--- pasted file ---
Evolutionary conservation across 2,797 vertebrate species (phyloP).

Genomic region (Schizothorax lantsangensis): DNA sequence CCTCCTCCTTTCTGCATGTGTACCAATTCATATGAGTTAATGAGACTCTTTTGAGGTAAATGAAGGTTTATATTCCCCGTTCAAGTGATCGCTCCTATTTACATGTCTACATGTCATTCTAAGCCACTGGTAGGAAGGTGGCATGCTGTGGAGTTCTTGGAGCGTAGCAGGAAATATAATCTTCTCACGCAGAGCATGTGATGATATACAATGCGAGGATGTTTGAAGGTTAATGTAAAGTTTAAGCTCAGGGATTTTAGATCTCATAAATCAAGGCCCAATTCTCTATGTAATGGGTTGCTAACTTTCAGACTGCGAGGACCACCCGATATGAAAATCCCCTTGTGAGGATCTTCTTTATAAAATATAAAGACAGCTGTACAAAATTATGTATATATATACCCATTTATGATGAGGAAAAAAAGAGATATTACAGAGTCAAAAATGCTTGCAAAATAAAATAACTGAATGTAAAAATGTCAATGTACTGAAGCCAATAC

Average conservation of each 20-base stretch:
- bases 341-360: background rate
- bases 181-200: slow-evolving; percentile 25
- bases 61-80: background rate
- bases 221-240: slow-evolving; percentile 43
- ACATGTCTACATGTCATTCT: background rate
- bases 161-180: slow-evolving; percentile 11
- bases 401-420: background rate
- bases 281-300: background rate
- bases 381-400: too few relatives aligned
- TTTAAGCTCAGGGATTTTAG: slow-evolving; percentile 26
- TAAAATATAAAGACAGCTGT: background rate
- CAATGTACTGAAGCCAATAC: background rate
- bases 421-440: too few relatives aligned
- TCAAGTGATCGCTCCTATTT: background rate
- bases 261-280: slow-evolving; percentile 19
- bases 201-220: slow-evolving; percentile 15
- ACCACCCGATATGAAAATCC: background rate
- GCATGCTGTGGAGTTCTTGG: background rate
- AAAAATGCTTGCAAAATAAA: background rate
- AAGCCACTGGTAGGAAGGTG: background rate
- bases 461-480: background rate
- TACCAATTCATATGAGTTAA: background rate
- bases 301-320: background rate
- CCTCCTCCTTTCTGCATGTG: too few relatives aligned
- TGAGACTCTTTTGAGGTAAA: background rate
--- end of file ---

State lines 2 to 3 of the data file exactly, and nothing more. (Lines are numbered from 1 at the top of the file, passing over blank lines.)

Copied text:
Genomic region (Schizothorax lantsangensis): DNA sequence CCTCCTCCTTTCTGCATGTGTACCAATTCATATGAGTTAATGAGACTCTTTTGAGGTAAATGAAGGTTTATATTCCCCGTTCAAGTGATCGCTCCTATTTACATGTCTACATGTCATTCTAAGCCACTGGTAGGAAGGTGGCATGCTGTGGAGTTCTTGGAGCGTAGCAGGAAATATAATCTTCTCACGCAGAGCATGTGATGATATACAATGCGAGGATGTTTGAAGGTTAATGTAAAGTTTAAGCTCAGGGATTTTAGATCTCATAAATCAAGGCCCAATTCTCTATGTAATGGGTTGCTAACTTTCAGACTGCGAGGACCACCCGATATGAAAATCCCCTTGTGAGGATCTTCTTTATAAAATATAAAGACAGCTGTACAAAATTATGTATATATATACCCATTTATGATGAGGAAAAAAAGAGATATTACAGAGTCAAAAATGCTTGCAAAATAAAATAACTGAATGTAAAAATGTCAATGTACTGAAGCCAATAC

Average conservation of each 20-base stretch: